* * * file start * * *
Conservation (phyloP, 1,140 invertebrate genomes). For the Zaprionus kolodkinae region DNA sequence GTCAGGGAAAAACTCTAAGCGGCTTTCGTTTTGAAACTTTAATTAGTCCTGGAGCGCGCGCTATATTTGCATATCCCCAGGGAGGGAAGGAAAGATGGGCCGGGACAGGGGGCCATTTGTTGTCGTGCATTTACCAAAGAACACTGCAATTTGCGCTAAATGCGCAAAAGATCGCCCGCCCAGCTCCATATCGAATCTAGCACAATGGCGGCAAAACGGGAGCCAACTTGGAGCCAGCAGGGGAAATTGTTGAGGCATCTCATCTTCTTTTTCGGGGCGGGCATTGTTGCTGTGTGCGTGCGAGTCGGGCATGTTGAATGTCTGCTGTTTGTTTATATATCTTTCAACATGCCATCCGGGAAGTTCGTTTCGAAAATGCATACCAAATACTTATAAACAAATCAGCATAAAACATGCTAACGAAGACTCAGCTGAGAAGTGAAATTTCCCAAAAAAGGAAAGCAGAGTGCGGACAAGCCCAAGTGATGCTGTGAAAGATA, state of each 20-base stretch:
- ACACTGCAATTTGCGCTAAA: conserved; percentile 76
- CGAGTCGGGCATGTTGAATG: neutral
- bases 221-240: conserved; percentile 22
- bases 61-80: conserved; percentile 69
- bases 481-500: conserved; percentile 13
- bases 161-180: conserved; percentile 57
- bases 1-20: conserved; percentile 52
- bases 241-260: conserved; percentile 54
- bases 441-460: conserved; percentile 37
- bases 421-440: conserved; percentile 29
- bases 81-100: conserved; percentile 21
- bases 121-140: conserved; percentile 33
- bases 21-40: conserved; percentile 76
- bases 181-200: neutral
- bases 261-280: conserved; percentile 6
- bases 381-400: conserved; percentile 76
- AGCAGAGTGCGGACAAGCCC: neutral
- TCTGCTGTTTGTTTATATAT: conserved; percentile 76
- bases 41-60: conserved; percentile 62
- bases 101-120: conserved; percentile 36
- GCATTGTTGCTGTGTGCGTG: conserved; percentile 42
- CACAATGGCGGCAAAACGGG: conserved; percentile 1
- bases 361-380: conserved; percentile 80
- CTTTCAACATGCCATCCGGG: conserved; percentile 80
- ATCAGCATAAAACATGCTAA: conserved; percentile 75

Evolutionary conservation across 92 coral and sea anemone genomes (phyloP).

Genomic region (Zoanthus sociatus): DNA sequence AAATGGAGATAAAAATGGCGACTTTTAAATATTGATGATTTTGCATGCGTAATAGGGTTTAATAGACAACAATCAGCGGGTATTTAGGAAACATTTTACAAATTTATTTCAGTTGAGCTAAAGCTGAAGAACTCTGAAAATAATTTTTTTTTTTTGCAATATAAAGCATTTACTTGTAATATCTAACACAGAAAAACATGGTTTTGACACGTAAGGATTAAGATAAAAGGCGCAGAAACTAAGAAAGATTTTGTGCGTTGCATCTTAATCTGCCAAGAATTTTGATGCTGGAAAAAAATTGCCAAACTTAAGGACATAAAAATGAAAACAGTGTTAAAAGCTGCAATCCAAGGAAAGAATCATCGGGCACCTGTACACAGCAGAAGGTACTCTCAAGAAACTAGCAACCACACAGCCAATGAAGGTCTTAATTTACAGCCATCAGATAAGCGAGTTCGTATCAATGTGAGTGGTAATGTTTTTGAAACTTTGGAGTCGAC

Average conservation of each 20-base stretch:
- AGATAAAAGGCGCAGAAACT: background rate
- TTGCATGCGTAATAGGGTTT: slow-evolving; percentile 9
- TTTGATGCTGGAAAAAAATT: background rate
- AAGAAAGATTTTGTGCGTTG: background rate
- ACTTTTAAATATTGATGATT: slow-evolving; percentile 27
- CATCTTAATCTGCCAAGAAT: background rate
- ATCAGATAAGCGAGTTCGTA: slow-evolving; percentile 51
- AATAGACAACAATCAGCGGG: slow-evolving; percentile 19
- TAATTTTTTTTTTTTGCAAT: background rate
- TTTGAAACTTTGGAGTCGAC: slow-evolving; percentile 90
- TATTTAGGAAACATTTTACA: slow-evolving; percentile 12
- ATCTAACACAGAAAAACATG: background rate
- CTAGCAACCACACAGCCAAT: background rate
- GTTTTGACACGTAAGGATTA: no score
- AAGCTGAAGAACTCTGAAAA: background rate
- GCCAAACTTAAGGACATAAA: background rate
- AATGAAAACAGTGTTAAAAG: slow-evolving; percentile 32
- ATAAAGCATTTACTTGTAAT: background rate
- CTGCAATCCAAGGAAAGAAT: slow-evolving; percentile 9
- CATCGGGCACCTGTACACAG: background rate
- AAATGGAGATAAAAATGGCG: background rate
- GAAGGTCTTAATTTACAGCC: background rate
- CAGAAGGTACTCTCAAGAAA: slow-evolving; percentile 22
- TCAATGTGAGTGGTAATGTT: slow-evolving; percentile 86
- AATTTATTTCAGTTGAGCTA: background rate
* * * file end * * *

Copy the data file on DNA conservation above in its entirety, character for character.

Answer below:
Conservation (phyloP, 1,140 invertebrate genomes). For the Zaprionus kolodkinae region DNA sequence GTCAGGGAAAAACTCTAAGCGGCTTTCGTTTTGAAACTTTAATTAGTCCTGGAGCGCGCGCTATATTTGCATATCCCCAGGGAGGGAAGGAAAGATGGGCCGGGACAGGGGGCCATTTGTTGTCGTGCATTTACCAAAGAACACTGCAATTTGCGCTAAATGCGCAAAAGATCGCCCGCCCAGCTCCATATCGAATCTAGCACAATGGCGGCAAAACGGGAGCCAACTTGGAGCCAGCAGGGGAAATTGTTGAGGCATCTCATCTTCTTTTTCGGGGCGGGCATTGTTGCTGTGTGCGTGCGAGTCGGGCATGTTGAATGTCTGCTGTTTGTTTATATATCTTTCAACATGCCATCCGGGAAGTTCGTTTCGAAAATGCATACCAAATACTTATAAACAAATCAGCATAAAACATGCTAACGAAGACTCAGCTGAGAAGTGAAATTTCCCAAAAAAGGAAAGCAGAGTGCGGACAAGCCCAAGTGATGCTGTGAAAGATA, state of each 20-base stretch:
- ACACTGCAATTTGCGCTAAA: conserved; percentile 76
- CGAGTCGGGCATGTTGAATG: neutral
- bases 221-240: conserved; percentile 22
- bases 61-80: conserved; percentile 69
- bases 481-500: conserved; percentile 13
- bases 161-180: conserved; percentile 57
- bases 1-20: conserved; percentile 52
- bases 241-260: conserved; percentile 54
- bases 441-460: conserved; percentile 37
- bases 421-440: conserved; percentile 29
- bases 81-100: conserved; percentile 21
- bases 121-140: conserved; percentile 33
- bases 21-40: conserved; percentile 76
- bases 181-200: neutral
- bases 261-280: conserved; percentile 6
- bases 381-400: conserved; percentile 76
- AGCAGAGTGCGGACAAGCCC: neutral
- TCTGCTGTTTGTTTATATAT: conserved; percentile 76
- bases 41-60: conserved; percentile 62
- bases 101-120: conserved; percentile 36
- GCATTGTTGCTGTGTGCGTG: conserved; percentile 42
- CACAATGGCGGCAAAACGGG: conserved; percentile 1
- bases 361-380: conserved; percentile 80
- CTTTCAACATGCCATCCGGG: conserved; percentile 80
- ATCAGCATAAAACATGCTAA: conserved; percentile 75

Evolutionary conservation across 92 coral and sea anemone genomes (phyloP).

Genomic region (Zoanthus sociatus): DNA sequence AAATGGAGATAAAAATGGCGACTTTTAAATATTGATGATTTTGCATGCGTAATAGGGTTTAATAGACAACAATCAGCGGGTATTTAGGAAACATTTTACAAATTTATTTCAGTTGAGCTAAAGCTGAAGAACTCTGAAAATAATTTTTTTTTTTTGCAATATAAAGCATTTACTTGTAATATCTAACACAGAAAAACATGGTTTTGACACGTAAGGATTAAGATAAAAGGCGCAGAAACTAAGAAAGATTTTGTGCGTTGCATCTTAATCTGCCAAGAATTTTGATGCTGGAAAAAAATTGCCAAACTTAAGGACATAAAAATGAAAACAGTGTTAAAAGCTGCAATCCAAGGAAAGAATCATCGGGCACCTGTACACAGCAGAAGGTACTCTCAAGAAACTAGCAACCACACAGCCAATGAAGGTCTTAATTTACAGCCATCAGATAAGCGAGTTCGTATCAATGTGAGTGGTAATGTTTTTGAAACTTTGGAGTCGAC

Average conservation of each 20-base stretch:
- AGATAAAAGGCGCAGAAACT: background rate
- TTGCATGCGTAATAGGGTTT: slow-evolving; percentile 9
- TTTGATGCTGGAAAAAAATT: background rate
- AAGAAAGATTTTGTGCGTTG: background rate
- ACTTTTAAATATTGATGATT: slow-evolving; percentile 27
- CATCTTAATCTGCCAAGAAT: background rate
- ATCAGATAAGCGAGTTCGTA: slow-evolving; percentile 51
- AATAGACAACAATCAGCGGG: slow-evolving; percentile 19
- TAATTTTTTTTTTTTGCAAT: background rate
- TTTGAAACTTTGGAGTCGAC: slow-evolving; percentile 90
- TATTTAGGAAACATTTTACA: slow-evolving; percentile 12
- ATCTAACACAGAAAAACATG: background rate
- CTAGCAACCACACAGCCAAT: background rate
- GTTTTGACACGTAAGGATTA: no score
- AAGCTGAAGAACTCTGAAAA: background rate
- GCCAAACTTAAGGACATAAA: background rate
- AATGAAAACAGTGTTAAAAG: slow-evolving; percentile 32
- ATAAAGCATTTACTTGTAAT: background rate
- CTGCAATCCAAGGAAAGAAT: slow-evolving; percentile 9
- CATCGGGCACCTGTACACAG: background rate
- AAATGGAGATAAAAATGGCG: background rate
- GAAGGTCTTAATTTACAGCC: background rate
- CAGAAGGTACTCTCAAGAAA: slow-evolving; percentile 22
- TCAATGTGAGTGGTAATGTT: slow-evolving; percentile 86
- AATTTATTTCAGTTGAGCTA: background rate